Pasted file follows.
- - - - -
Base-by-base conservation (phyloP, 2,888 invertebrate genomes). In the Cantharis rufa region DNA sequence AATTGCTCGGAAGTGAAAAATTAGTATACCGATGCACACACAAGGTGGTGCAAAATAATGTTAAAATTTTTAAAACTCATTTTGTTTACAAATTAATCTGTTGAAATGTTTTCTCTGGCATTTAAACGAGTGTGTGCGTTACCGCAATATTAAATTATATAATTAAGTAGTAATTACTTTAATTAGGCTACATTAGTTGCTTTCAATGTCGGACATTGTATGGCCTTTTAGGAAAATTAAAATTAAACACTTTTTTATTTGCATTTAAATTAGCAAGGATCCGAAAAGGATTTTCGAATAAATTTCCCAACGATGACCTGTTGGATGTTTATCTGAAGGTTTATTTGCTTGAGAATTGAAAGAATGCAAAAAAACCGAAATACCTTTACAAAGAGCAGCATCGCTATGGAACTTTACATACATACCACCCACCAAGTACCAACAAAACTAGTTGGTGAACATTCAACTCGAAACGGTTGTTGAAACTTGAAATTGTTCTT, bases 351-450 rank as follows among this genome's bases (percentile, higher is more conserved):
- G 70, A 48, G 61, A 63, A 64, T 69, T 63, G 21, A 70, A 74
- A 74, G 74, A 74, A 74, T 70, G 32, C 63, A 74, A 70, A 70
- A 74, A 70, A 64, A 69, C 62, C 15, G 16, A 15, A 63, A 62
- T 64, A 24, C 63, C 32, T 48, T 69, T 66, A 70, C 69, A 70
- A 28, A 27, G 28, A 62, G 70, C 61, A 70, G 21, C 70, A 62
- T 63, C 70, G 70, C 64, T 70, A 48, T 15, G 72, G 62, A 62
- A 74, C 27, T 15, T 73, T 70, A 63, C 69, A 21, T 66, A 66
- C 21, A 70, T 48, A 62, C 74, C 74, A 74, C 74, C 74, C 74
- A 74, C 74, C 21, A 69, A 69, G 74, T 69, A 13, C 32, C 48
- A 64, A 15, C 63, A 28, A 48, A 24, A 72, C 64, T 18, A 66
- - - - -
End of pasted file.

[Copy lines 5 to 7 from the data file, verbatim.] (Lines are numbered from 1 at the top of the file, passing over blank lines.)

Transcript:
- T 64, A 24, C 63, C 32, T 48, T 69, T 66, A 70, C 69, A 70
- A 28, A 27, G 28, A 62, G 70, C 61, A 70, G 21, C 70, A 62
- T 63, C 70, G 70, C 64, T 70, A 48, T 15, G 72, G 62, A 62